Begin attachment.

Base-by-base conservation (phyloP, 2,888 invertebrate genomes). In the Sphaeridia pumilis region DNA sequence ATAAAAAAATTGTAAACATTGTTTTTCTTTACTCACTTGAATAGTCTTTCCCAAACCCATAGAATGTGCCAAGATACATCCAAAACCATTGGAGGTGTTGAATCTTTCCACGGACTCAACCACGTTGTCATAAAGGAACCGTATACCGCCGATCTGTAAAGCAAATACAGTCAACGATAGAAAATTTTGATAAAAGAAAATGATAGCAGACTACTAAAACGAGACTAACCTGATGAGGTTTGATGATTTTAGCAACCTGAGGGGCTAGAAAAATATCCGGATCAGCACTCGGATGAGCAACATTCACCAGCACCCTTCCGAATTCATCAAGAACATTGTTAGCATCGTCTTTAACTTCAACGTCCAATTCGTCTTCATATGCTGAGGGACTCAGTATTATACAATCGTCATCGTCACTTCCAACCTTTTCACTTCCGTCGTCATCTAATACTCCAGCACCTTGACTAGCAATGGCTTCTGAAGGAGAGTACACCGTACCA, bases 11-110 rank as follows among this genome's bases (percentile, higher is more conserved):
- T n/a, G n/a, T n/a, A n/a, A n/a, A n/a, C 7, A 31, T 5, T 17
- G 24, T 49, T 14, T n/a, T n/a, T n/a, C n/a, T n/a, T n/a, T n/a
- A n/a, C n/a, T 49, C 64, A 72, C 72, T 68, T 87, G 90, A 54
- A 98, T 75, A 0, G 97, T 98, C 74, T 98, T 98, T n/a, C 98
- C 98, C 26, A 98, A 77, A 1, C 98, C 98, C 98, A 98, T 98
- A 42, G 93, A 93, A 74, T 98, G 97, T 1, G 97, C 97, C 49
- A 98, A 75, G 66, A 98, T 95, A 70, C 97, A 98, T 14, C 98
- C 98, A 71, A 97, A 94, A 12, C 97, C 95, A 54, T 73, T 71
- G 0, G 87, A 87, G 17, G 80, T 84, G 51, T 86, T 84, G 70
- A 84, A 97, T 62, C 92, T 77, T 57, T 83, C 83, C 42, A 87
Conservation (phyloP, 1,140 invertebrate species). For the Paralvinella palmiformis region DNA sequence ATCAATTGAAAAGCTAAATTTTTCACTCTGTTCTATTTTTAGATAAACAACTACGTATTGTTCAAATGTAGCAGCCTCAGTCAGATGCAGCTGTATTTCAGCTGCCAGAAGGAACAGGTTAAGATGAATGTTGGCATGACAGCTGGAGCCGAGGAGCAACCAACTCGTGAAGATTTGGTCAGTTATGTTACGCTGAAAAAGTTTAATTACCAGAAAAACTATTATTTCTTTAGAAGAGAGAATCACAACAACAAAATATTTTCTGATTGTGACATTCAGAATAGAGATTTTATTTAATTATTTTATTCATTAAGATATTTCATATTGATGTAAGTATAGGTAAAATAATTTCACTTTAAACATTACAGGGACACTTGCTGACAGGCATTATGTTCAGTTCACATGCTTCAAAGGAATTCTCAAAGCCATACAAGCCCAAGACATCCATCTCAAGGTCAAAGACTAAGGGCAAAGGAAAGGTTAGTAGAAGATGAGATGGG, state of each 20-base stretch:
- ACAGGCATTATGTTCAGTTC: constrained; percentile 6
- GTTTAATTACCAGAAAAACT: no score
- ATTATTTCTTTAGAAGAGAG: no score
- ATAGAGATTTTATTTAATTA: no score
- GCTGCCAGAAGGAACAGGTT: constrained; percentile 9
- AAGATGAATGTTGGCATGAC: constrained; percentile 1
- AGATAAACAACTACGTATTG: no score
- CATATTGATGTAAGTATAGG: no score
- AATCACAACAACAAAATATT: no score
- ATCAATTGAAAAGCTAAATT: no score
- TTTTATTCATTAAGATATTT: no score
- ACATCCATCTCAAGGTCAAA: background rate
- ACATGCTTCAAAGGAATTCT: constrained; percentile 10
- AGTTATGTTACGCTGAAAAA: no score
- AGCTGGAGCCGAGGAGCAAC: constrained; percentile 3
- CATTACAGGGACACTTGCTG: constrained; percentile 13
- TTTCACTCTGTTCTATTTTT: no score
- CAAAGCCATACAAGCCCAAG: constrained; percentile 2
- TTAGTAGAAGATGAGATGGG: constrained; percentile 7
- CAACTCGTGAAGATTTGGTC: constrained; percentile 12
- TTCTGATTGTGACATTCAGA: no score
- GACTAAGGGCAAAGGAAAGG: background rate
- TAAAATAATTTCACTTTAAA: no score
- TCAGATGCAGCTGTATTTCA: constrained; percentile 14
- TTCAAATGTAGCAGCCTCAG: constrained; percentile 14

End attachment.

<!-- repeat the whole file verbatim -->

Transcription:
Base-by-base conservation (phyloP, 2,888 invertebrate genomes). In the Sphaeridia pumilis region DNA sequence ATAAAAAAATTGTAAACATTGTTTTTCTTTACTCACTTGAATAGTCTTTCCCAAACCCATAGAATGTGCCAAGATACATCCAAAACCATTGGAGGTGTTGAATCTTTCCACGGACTCAACCACGTTGTCATAAAGGAACCGTATACCGCCGATCTGTAAAGCAAATACAGTCAACGATAGAAAATTTTGATAAAAGAAAATGATAGCAGACTACTAAAACGAGACTAACCTGATGAGGTTTGATGATTTTAGCAACCTGAGGGGCTAGAAAAATATCCGGATCAGCACTCGGATGAGCAACATTCACCAGCACCCTTCCGAATTCATCAAGAACATTGTTAGCATCGTCTTTAACTTCAACGTCCAATTCGTCTTCATATGCTGAGGGACTCAGTATTATACAATCGTCATCGTCACTTCCAACCTTTTCACTTCCGTCGTCATCTAATACTCCAGCACCTTGACTAGCAATGGCTTCTGAAGGAGAGTACACCGTACCA, bases 11-110 rank as follows among this genome's bases (percentile, higher is more conserved):
- T n/a, G n/a, T n/a, A n/a, A n/a, A n/a, C 7, A 31, T 5, T 17
- G 24, T 49, T 14, T n/a, T n/a, T n/a, C n/a, T n/a, T n/a, T n/a
- A n/a, C n/a, T 49, C 64, A 72, C 72, T 68, T 87, G 90, A 54
- A 98, T 75, A 0, G 97, T 98, C 74, T 98, T 98, T n/a, C 98
- C 98, C 26, A 98, A 77, A 1, C 98, C 98, C 98, A 98, T 98
- A 42, G 93, A 93, A 74, T 98, G 97, T 1, G 97, C 97, C 49
- A 98, A 75, G 66, A 98, T 95, A 70, C 97, A 98, T 14, C 98
- C 98, A 71, A 97, A 94, A 12, C 97, C 95, A 54, T 73, T 71
- G 0, G 87, A 87, G 17, G 80, T 84, G 51, T 86, T 84, G 70
- A 84, A 97, T 62, C 92, T 77, T 57, T 83, C 83, C 42, A 87
Conservation (phyloP, 1,140 invertebrate species). For the Paralvinella palmiformis region DNA sequence ATCAATTGAAAAGCTAAATTTTTCACTCTGTTCTATTTTTAGATAAACAACTACGTATTGTTCAAATGTAGCAGCCTCAGTCAGATGCAGCTGTATTTCAGCTGCCAGAAGGAACAGGTTAAGATGAATGTTGGCATGACAGCTGGAGCCGAGGAGCAACCAACTCGTGAAGATTTGGTCAGTTATGTTACGCTGAAAAAGTTTAATTACCAGAAAAACTATTATTTCTTTAGAAGAGAGAATCACAACAACAAAATATTTTCTGATTGTGACATTCAGAATAGAGATTTTATTTAATTATTTTATTCATTAAGATATTTCATATTGATGTAAGTATAGGTAAAATAATTTCACTTTAAACATTACAGGGACACTTGCTGACAGGCATTATGTTCAGTTCACATGCTTCAAAGGAATTCTCAAAGCCATACAAGCCCAAGACATCCATCTCAAGGTCAAAGACTAAGGGCAAAGGAAAGGTTAGTAGAAGATGAGATGGG, state of each 20-base stretch:
- ACAGGCATTATGTTCAGTTC: constrained; percentile 6
- GTTTAATTACCAGAAAAACT: no score
- ATTATTTCTTTAGAAGAGAG: no score
- ATAGAGATTTTATTTAATTA: no score
- GCTGCCAGAAGGAACAGGTT: constrained; percentile 9
- AAGATGAATGTTGGCATGAC: constrained; percentile 1
- AGATAAACAACTACGTATTG: no score
- CATATTGATGTAAGTATAGG: no score
- AATCACAACAACAAAATATT: no score
- ATCAATTGAAAAGCTAAATT: no score
- TTTTATTCATTAAGATATTT: no score
- ACATCCATCTCAAGGTCAAA: background rate
- ACATGCTTCAAAGGAATTCT: constrained; percentile 10
- AGTTATGTTACGCTGAAAAA: no score
- AGCTGGAGCCGAGGAGCAAC: constrained; percentile 3
- CATTACAGGGACACTTGCTG: constrained; percentile 13
- TTTCACTCTGTTCTATTTTT: no score
- CAAAGCCATACAAGCCCAAG: constrained; percentile 2
- TTAGTAGAAGATGAGATGGG: constrained; percentile 7
- CAACTCGTGAAGATTTGGTC: constrained; percentile 12
- TTCTGATTGTGACATTCAGA: no score
- GACTAAGGGCAAAGGAAAGG: background rate
- TAAAATAATTTCACTTTAAA: no score
- TCAGATGCAGCTGTATTTCA: constrained; percentile 14
- TTCAAATGTAGCAGCCTCAG: constrained; percentile 14